Writing freely and honoring your self-expression without reservation is nothing less than revolutionary.
For centuries, advocates have fought in the courts and the streets for the right of free expression. The bylaws of a free democracy demand an uncensored press—an honest, factual account of what happened and not an official, propagandist twist on history, spun to highlight or distort intentions, events and outcomes.
Yet, when we write in our own journals to xpress our feelings and recollections, so many of us censor and inhibit our true thoughts from emerging on paper. The entries we write are recordings of our own reported history. So why don't we believe that telling the truth to ourselves in our journals is as critical as a free press is to a democracy?
Perhaps it is because telling it like it is—not how we wish it is—is not so easy. Editing our words to be more palatable is a much easier route. If the raw truth of what we write about is less than ideal, we may not want to write it down out of shame or fear because we would rather deny the specifics than confront them head-on.
If the truth is better than we expected and something worth celebrating, we may not want to seem braggadocious or haughty—even if it is in the pages of a private journal. We resist complimenting ourselves for fear perhaps of sounding too full of ourselves or anxiety that the blessings will disappear just by acknowledging them.
So how do we avoid the tendency to rewrite our history in a less than completely true light? The first step is to believe that what you know to be true is worth salvaging. You honor yourself by placing your truth on paper. We need to believe it is better to recapture honestly without revision the events that have shaped us. You deserve your truth to be reported.
A woman attending one of the Writing To Save Your Life Workshops I offer nationally told me she painstakingly wrote down her story of a complicated childhood in a journal, then was afraid of how it sounded—even if only to herself or those she allowed to read it. So she destroyed the journal and started over to make it sound better.
I understand what she did, but I want to urge you not to do the same. Your life is not a sitcom script that needs to fit the laugh tracks or have a certain pacing to fit between the commercials. Your life is what it is; your feelings need to be validated for you in the pages of a journal that is kept private. You own your history. Do not assassinate your honesty.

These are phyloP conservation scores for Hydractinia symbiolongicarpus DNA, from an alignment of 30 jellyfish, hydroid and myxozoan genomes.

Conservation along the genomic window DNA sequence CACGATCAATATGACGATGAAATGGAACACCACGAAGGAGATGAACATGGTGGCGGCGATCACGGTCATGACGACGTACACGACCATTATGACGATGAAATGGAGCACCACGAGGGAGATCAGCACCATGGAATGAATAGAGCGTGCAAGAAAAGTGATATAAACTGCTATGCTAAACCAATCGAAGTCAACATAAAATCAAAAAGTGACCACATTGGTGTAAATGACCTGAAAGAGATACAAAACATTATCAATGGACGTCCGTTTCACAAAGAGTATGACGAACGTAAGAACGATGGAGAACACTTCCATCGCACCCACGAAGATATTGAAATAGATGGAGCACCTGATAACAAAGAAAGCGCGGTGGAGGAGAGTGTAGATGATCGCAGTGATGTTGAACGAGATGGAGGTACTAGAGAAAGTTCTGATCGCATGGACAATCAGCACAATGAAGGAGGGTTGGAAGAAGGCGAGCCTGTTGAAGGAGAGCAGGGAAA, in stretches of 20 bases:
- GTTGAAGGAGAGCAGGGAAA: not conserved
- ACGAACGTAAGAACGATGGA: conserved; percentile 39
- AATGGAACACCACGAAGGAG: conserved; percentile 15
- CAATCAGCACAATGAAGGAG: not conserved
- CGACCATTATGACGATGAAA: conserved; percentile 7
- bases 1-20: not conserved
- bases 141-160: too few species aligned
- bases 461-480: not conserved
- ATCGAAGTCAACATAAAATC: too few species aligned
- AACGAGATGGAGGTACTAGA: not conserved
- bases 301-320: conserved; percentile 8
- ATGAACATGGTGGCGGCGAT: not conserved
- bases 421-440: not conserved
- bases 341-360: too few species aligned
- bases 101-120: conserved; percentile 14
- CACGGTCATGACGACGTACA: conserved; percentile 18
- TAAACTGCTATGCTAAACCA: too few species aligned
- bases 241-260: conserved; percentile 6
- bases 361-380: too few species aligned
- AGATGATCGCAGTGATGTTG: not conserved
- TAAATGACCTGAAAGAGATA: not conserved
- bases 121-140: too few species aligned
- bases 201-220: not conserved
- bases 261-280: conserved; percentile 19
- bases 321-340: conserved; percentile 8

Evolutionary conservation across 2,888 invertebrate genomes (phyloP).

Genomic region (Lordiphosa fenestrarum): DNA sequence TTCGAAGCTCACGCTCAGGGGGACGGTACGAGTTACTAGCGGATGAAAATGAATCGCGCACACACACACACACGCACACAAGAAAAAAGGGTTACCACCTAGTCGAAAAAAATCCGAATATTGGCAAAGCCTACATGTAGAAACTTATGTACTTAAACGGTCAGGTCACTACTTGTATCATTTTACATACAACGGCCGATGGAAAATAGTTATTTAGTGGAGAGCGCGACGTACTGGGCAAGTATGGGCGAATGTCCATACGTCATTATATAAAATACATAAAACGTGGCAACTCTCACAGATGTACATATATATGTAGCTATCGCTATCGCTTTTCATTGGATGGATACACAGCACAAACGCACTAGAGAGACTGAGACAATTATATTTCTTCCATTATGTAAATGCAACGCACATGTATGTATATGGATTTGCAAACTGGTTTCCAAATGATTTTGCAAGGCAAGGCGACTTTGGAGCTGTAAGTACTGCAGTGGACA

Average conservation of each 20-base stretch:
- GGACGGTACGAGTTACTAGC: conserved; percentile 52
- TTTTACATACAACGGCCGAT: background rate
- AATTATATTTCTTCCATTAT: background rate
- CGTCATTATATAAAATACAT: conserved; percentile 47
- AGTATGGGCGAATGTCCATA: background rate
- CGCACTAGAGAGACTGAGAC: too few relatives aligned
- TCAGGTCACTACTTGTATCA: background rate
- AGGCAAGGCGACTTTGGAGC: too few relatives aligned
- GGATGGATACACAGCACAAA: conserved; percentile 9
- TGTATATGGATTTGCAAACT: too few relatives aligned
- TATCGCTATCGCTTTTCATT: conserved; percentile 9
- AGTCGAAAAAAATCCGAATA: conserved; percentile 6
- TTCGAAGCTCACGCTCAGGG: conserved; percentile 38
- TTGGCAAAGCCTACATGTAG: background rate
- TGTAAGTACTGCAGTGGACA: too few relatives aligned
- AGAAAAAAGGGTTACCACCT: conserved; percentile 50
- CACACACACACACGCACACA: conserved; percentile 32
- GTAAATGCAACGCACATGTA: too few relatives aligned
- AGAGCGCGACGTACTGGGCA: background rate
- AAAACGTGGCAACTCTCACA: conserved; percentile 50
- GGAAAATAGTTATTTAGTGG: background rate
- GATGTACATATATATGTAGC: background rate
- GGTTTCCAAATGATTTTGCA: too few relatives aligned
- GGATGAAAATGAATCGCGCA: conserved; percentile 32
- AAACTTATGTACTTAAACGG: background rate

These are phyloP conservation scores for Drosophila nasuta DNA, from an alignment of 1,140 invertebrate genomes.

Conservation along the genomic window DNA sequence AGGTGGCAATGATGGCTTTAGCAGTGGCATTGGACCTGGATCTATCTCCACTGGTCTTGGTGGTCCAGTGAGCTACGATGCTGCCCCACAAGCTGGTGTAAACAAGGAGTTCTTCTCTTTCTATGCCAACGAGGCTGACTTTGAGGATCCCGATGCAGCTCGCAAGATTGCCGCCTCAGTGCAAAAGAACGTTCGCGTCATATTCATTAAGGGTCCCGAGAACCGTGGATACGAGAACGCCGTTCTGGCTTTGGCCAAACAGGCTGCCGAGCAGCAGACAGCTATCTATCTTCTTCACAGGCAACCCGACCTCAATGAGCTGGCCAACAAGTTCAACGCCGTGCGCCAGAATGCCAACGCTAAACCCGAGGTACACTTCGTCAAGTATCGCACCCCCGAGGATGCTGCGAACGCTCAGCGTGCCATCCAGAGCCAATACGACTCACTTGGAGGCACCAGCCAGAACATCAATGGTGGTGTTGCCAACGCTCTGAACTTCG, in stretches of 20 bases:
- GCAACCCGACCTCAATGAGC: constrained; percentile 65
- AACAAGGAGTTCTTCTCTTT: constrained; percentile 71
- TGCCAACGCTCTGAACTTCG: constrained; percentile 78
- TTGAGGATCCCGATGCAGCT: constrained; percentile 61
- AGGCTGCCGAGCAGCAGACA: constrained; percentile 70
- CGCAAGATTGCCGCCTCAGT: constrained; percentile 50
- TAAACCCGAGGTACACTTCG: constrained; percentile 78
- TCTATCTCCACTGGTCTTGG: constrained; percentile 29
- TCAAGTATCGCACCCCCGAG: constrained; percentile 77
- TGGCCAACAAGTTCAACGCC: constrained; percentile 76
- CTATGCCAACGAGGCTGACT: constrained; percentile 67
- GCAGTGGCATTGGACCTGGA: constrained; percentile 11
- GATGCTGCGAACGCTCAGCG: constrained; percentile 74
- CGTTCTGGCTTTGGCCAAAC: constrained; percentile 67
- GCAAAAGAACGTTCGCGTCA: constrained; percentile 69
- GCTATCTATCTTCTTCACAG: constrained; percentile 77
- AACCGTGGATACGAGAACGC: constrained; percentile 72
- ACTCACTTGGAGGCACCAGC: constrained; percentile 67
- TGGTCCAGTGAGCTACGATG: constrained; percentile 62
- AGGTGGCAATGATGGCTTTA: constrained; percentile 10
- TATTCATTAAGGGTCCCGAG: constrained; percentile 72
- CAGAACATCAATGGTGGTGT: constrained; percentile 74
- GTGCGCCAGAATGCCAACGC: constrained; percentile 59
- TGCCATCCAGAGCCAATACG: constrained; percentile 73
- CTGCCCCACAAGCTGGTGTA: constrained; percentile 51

Write Without Fear
The next step to banishing self-censorship is to simply steel yourself to put your story on paper without fear of how it is written, how it will be received or who it will affect. You need to get it out, whether it is quickly in marathon journaling sessions or slowly one entry at a time.
Either way, getting your story out of your body and onto the paper will begin the discovery and healing process. I know firsthand about the healing properties of writing. I wrote about my own life in my first book, a creative nonfiction memoir, I Closed My Eyes (Hazelden). As I wrote about my abusive marriage, so many parts were excruciatingly difficult to examine. I could have manipulated the memoir to make myself look better or to make it less painful to ponder. But I chose not to betray my own life by revisiting it in a way that was what I believed to be dishonest.
Even though I wrote expressly for publication and was paid for it, I was primarily motivated to write to understand why I made the choices I did. And it was not easy. None of us wants to relive a confusing past, but instead would prefer to believe that if we rewrite it and mutate the facts and impressions, somehow it will all be better. Just as in the movie Wag the Dog, when the political spinmeisters manufacture current events to fit a campaign goal, we can choose to air-brush the past and record it in a way that is more acceptable and better suits our goal to make ourselves over into an ideal.
But what we are doing is cheating. It cheats us as writers not to write the truth. It cheats us as individuals not to validate our lives as they really are. If you cannot face immediately what you know you need to write about, then perhaps you can approach it slowly, tackling one entry at a time, considering one piece of the puzzle at a time. Perhaps write about what you saw one day, what you felt the next or even what you heard the writing session after that. Take baby steps. Not every one can leap into the cold water. Some of us have to wade into the cold lake an inch at a time. But tell yourself that expressing your story without censorship is necessary and beneficial.
Your story is your fingerprint, something only you can write, with only your memories, insights, emotions and intellectual processes. If you disguise the truth, dress it up and make it seem what it is not, then you have placed gloves on your hands so you leave no fingerprints at all.
Take off your gloves. Give yourself permission to be a revolutionary. Consider the entries in your personal journal a manifesto to your own history. And write.
This article appeared in the February 2002 issue of Personal Journaling.